Review: The Night Masquerade by Nnedi Okorafor

Review: The Night Masquerade by Nnedi OkoraforThe Night Masquerade (Binti, #3) by Nnedi Okorafor
Format: ebook
Source: purchased from Amazon
Formats available: paperback, ebook, audiobook
Genres: Afrofuturism, science fiction
Series: Binti #3
Pages: 208
Published by Tor.com on January 16th 2018
Purchasing Info: Author's WebsitePublisher's WebsiteAmazonBarnes & NobleKoboBook Depository
Goodreads

The concluding part of the highly-acclaimed science fiction trilogy that began with Nnedi Okorafor's Hugo- and Nebula Award-winning BINTI.

Binti has returned to her home planet, believing that the violence of the Meduse has been left behind. Unfortunately, although her people are peaceful on the whole, the same cannot be said for the Khoush, who fan the flames of their ancient rivalry with the Meduse.

Far from her village when the conflicts start, Binti hurries home, but anger and resentment has already claimed the lives of many close to her.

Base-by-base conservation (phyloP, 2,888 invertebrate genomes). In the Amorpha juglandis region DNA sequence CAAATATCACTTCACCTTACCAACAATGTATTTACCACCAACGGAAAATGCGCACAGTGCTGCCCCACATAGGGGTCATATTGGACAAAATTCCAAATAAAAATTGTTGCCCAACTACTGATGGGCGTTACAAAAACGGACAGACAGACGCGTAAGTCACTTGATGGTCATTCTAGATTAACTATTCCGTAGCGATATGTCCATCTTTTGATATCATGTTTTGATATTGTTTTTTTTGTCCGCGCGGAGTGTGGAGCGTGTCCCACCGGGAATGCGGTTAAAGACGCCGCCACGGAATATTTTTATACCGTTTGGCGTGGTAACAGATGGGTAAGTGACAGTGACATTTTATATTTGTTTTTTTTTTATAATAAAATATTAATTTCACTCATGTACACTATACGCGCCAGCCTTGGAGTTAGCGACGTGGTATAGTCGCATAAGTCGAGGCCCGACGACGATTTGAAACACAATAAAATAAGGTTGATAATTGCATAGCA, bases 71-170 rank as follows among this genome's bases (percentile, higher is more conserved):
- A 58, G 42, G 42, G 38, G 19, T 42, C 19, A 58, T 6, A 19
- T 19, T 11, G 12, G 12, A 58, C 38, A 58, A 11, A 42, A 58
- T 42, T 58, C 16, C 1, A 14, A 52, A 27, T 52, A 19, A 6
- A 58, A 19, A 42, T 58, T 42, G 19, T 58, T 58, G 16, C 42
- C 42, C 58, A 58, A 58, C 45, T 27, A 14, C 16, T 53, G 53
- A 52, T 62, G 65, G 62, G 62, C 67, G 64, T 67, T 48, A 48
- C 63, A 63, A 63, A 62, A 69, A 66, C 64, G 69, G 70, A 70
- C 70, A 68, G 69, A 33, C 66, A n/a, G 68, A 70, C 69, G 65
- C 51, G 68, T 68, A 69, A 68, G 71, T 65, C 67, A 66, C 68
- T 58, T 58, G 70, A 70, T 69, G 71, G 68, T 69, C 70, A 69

Once again it is up to Binti, and her intriguing new friend Mwinyi, to intervene--though the elders of her people do not entirely trust her motives--and try to prevent a war that could wipe out her people, once and for all.

Don't miss this essential concluding volume in the Binti trilogy.

My Review:

I picked up The Night Masquerade because we saw the absolutely, totally, completely marvelous Black Panther over the weekend, and I was looking for more Afrofuturism. Then I remembered that the final book in the Binti Trilogy was already out, and why hadn’t I read it already?.

So here we are.